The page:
How does a newbie get past the feeling thay he is trying to
understand an elephant whilst looking through a keyhole?
dan at shafermedia.com
Mon May 8 19:47:23 UTC 2006
Maybe this will help someone struggling with this issue. Maybe it won't.
I've been an on-again, off-again Smalltalker for years. I've authored
or co-authored several books on the subject. I've helped design and
write two pretty substantial systems in Smalltalk. I'm not an
engineer by training or discipline but I'm a programming language
junkie with a pretty decent grasp of object-oriented concepts.
My early experiences with Smalltalk had two fearful faces to them.
One was the notion that I was not creating a simple program which, if
it broke, didn't do any damage elsewhere in the universe. Rather, I
was <insert appropriate scary overture music> *modifying THE image*.
It was kind of like correcting God. I used to pause, my fingers
poised over the keyboard, as I overrode some method or subclassed a
builtin class and think, "I'm about to modify the known Smalltalk
universe. If I screw this up...." And my fingers would fall back onto
the desk. I'm not kidding about this. It sometimes took me a very
long time to be willing to start coding even when I was sure what I
The other source of fear derived, for me, from the experience that
said that it was hard to do basic, simple stuff in Smalltalk that
would have been a cake-walk in Basic or Pascal, the other languages
with which I was pretty familiar when I began my Smalltalk
meanderings (which are far too random to qualify as a journey). Just
an example. I remember one day thinking I'd write the Basic program
that was sort of just after "Hello World". It printed out the numbers
from 1 to 10 alongside their square and cube. Trivial, right? Five
minutes after I opened and installed Basic, I had it working. Pascal
took longer but that was because the install took longer and I had to
learn about compilation. I could not get it to run in Smalltalk/V to
save my gluteus maximus. I can't now remember all the gyrations I
went through before I finally threw up my hands and asked for help.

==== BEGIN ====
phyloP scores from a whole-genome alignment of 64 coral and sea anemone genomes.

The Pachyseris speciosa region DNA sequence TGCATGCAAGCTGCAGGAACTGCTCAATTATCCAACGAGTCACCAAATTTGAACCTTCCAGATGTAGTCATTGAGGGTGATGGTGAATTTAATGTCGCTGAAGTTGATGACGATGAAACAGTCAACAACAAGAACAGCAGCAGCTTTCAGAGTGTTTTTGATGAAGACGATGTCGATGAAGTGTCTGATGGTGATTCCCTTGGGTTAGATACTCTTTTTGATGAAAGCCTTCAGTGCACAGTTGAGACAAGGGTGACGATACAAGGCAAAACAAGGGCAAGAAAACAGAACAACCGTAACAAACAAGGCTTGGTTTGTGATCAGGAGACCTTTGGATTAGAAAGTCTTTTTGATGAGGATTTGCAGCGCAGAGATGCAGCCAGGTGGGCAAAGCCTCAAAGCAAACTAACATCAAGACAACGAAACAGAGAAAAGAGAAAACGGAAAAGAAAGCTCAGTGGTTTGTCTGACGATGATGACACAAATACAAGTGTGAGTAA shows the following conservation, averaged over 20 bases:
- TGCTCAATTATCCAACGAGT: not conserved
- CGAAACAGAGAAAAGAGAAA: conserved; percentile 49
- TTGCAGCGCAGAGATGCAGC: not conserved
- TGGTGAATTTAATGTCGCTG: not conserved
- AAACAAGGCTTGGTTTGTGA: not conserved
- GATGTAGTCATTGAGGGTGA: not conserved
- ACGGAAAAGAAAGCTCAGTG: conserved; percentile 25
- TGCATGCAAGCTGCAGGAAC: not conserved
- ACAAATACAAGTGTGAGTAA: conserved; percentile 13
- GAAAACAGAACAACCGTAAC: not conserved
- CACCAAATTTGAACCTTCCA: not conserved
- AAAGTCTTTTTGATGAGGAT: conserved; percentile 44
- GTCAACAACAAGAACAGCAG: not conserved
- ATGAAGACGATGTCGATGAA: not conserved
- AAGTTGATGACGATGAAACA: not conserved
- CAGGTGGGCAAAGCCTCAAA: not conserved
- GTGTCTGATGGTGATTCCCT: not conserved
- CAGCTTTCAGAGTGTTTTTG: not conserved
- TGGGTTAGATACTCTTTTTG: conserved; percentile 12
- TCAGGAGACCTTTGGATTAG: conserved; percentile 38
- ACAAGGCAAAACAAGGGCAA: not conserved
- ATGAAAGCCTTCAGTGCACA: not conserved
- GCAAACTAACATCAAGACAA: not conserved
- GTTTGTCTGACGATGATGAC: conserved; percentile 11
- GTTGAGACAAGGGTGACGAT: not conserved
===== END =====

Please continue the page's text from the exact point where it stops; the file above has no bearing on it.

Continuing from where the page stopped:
But even after that, I remember a lot of times in which I'd spend
hours poring over the source for various classes and methods that
seemed like they might do what I wanted to do if only I could wrestle
them to the ground, finally locate what I needed and then write two
or three lines of code in a new method that just worked the first
time exactly as I intended. But the code-shopping phase of
programming always seemed like it took too long and I believed it
took too long because I was incompetent somehow. Why? Because always
before Smalltalk, productivity was measured in lines of code per hour
or day. In Smalltalk, the real hard-core coders seemed to be the guys
who wrote the *fewest* new lines of code per day because they figured
out how to hook into what already worked.
I finally created this analogy. At least I think I created it. Maybe
someone else had it before me but I didn't read it. Writing a program
in every language except Smalltalk is like starting with a pile of
building materials and building a house. There were some large-
function building blocks and some very small ones, but you took them
from a seemingly infinite pile of those pieces and you fabricated a
house pretty much from scratch, following a blueprint whose level of
detail and sophistication varied dramatically. Programming in
Smalltalk is more like adding a new office or apartment to a
skyscraper whose very building fabric has connectors for 90% of what
you want to do and suitable building supplies to fill in the missing
pieces. If I build a house, I don't have to worry too much about
fitting in to some other scheme (other than rules and regulations,
that is). But if I'm going to create a new office space atop a 3875-
story skyscraper that already has a lot of stuff in place, I'd better
be trying to fit organically into the existing scheme of things and
Like all analogies, this one breaks at various points, but it does
draw one to a single and helpful inevitable conclusion. If you want
to master Smalltalk, spend your first days, weeks and/or months
(YMMV) studying and understanding the key components of the class
library. Then go design and write your new apartment of office. It
will be much less painful, even though it will seem to take a lot
longer at first.
"Looking at technology from every angle"
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